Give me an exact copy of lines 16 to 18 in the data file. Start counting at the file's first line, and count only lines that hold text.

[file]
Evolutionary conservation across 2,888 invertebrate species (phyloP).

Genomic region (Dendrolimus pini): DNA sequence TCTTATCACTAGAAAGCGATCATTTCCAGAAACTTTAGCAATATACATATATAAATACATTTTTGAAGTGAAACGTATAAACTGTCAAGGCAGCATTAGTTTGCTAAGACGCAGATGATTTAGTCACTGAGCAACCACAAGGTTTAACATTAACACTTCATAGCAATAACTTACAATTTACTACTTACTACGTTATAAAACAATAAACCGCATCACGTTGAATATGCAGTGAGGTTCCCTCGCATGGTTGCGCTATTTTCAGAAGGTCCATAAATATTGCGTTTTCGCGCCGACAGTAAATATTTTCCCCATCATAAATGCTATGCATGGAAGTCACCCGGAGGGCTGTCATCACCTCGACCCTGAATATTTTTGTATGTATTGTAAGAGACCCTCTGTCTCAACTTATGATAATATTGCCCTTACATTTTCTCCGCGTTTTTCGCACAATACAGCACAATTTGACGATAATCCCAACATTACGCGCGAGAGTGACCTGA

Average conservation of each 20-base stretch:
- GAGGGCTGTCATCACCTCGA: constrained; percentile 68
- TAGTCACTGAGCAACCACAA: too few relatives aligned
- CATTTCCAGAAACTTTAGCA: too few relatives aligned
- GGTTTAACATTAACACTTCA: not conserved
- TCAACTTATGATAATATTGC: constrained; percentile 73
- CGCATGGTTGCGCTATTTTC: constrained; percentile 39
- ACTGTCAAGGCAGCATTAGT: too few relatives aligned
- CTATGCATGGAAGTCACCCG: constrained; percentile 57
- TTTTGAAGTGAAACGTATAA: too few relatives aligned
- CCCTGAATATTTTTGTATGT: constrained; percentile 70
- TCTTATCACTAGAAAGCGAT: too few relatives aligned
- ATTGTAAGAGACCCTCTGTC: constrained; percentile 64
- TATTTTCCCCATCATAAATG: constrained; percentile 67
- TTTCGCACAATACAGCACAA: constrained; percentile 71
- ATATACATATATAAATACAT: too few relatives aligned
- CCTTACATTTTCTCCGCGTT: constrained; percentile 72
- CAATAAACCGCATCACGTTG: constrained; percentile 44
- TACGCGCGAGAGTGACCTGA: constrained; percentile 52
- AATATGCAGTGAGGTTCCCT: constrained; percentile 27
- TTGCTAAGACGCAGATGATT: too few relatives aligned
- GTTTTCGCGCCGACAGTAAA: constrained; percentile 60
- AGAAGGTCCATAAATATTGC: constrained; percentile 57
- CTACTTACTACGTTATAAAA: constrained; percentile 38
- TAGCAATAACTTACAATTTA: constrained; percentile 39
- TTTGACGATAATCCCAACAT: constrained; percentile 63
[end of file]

- TATTTTCCCCATCATAAATG: constrained; percentile 67
- TTTCGCACAATACAGCACAA: constrained; percentile 71
- ATATACATATATAAATACAT: too few relatives aligned